A capital performance

BC Science Bowl team finishes 9th in nation in third trip to finals

While much of the nation's capital was celebrating on Monday, April 2, a small contingent of students from Bethlehem Central High School had more than one reason to be proud.

For the third year in a row, the school's Science Bowl team traveled to Washington, D.C. to compete in the national finals of that competitive test of scientific knowledge. This year, the team of five and their coach, science teacher Paul O'Reilly, made their best showing yet, finishing 9th out of the 69 high schools at the match. About 14,000 students nationwide entered regional competitions this year.

The three-day event started on April 30. For senior Austin Mayron, this was his third trip to the capital for the competition. The Science Bowl team has only two chances every year to show off its skills: at regionals and nationals.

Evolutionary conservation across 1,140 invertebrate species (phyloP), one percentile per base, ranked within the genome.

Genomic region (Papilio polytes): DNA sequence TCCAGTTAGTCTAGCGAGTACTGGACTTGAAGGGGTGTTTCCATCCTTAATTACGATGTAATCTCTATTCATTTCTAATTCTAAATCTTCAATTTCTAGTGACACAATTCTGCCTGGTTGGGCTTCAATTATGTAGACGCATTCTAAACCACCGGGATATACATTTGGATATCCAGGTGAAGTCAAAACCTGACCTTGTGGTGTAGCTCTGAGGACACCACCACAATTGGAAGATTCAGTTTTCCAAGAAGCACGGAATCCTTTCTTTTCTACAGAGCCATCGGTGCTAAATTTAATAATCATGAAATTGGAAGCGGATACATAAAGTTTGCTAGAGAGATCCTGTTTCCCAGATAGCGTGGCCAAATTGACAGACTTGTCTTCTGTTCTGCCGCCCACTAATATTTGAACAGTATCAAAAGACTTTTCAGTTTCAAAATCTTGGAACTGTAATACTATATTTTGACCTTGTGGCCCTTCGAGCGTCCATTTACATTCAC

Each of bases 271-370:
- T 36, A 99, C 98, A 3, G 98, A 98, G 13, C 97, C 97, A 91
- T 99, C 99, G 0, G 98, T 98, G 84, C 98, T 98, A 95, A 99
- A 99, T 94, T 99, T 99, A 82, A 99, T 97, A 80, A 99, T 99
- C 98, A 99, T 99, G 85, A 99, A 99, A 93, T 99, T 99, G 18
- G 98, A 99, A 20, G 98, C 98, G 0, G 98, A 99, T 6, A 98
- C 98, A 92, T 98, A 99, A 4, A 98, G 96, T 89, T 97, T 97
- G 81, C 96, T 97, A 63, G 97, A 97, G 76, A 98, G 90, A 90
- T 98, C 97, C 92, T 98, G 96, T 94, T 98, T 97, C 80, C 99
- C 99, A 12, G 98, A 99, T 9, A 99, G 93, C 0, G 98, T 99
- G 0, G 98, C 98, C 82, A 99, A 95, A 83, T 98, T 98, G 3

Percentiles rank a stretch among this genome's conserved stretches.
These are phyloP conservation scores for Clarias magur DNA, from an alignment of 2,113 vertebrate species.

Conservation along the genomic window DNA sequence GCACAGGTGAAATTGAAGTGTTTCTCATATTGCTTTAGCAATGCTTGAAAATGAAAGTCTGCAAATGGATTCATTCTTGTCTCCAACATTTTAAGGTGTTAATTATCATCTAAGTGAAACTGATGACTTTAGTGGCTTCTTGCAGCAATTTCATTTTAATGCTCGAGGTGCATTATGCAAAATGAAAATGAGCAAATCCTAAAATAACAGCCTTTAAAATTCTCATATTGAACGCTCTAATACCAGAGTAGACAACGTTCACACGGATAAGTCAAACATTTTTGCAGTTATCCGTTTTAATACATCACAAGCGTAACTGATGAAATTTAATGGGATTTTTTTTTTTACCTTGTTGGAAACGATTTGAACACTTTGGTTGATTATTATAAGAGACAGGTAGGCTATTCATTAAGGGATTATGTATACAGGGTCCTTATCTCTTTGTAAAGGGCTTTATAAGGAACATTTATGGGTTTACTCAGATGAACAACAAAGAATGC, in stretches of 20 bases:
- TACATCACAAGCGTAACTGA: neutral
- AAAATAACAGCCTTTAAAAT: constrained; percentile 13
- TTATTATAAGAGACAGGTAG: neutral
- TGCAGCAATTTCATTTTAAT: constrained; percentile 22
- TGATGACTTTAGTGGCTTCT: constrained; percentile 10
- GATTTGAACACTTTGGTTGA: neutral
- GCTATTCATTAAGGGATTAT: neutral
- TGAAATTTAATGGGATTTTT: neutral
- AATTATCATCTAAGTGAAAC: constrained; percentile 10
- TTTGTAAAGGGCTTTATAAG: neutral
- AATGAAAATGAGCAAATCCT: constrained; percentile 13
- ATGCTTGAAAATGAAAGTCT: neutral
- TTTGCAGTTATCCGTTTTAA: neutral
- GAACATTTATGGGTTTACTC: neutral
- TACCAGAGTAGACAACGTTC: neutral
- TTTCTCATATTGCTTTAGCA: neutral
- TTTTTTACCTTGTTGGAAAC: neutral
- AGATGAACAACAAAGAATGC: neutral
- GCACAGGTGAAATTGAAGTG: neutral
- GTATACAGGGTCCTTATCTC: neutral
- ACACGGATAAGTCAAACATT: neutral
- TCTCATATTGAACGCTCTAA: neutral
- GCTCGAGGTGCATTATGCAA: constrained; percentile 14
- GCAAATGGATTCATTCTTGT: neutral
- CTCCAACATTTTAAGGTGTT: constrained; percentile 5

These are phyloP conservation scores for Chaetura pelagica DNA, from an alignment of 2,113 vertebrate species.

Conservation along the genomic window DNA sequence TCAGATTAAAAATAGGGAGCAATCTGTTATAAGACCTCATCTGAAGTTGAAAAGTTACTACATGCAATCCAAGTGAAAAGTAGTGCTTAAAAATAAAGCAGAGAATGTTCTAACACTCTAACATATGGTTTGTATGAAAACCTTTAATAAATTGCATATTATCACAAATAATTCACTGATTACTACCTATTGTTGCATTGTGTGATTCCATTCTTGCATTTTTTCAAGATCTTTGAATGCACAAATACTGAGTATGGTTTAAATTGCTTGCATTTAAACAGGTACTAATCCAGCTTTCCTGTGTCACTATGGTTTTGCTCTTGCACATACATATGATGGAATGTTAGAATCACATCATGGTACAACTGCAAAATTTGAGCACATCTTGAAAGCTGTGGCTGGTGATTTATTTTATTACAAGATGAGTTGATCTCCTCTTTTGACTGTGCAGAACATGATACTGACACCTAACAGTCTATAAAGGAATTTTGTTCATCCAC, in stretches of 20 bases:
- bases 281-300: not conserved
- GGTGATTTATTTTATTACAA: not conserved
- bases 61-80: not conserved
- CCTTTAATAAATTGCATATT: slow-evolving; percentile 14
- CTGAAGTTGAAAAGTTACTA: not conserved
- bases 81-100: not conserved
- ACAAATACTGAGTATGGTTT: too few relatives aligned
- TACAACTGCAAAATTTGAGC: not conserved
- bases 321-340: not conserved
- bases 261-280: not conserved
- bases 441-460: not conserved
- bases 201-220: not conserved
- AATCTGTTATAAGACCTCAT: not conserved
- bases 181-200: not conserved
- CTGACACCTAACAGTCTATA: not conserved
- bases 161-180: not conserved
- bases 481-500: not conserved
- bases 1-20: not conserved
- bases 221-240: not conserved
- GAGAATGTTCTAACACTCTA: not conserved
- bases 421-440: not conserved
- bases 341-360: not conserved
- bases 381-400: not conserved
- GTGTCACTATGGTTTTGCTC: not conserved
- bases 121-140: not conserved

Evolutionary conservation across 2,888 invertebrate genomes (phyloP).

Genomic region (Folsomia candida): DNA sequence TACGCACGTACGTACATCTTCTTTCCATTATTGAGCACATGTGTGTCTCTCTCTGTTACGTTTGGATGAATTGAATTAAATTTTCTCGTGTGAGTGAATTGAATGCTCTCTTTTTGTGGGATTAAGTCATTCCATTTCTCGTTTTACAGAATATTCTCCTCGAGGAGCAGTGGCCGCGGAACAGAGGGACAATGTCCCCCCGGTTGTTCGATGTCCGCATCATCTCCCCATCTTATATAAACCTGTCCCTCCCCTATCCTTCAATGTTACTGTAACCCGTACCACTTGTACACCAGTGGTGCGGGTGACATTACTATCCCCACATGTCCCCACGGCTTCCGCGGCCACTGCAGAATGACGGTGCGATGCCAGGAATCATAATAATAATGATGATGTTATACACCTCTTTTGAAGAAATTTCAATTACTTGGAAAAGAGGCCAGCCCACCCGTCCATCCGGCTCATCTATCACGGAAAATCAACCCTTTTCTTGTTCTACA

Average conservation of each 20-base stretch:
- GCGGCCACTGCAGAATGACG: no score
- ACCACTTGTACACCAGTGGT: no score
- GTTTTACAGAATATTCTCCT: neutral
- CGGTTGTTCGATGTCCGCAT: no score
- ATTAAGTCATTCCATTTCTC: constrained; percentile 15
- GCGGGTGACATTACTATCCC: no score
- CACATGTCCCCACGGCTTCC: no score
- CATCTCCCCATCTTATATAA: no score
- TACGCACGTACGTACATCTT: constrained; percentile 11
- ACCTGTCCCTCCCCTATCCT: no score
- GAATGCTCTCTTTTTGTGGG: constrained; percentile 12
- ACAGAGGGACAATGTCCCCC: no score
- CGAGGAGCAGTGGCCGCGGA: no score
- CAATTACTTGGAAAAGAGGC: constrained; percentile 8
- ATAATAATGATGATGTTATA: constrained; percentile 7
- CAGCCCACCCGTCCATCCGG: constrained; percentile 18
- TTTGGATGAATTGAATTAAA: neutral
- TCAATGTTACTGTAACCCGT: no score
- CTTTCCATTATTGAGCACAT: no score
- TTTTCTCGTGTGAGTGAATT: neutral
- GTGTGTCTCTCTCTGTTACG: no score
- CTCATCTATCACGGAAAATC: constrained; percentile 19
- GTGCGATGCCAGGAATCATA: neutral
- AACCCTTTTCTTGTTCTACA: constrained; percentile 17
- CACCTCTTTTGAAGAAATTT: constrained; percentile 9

You practice for a whole year, then it comes down to 10 games, Mayron said.

BC's team performed admirably at the regional competition, winning all its games. At the national contest they played in seven round robin games and three double-elimination rounds.

It was also a tough year, said Mayron, who will be attending Caltech to study chemical engineering in the fall.

"In the later rounds the calculations got pretty intense. They're expecting you to do a lot in 20 seconds," he said.

And these multiple choice and free answer questions go a bit beyond knowing the periodic table. An example:

"If a satellite moving in a circular orbit is raised to another circular orbit 3-times as far from the Earth's center and where the kinetic energy of the satellite is 3-times less, by what factor does the centripetal force on the satellite decrease?" (The answer? Nine, for reasons that no doubt make sense to the competitors.)

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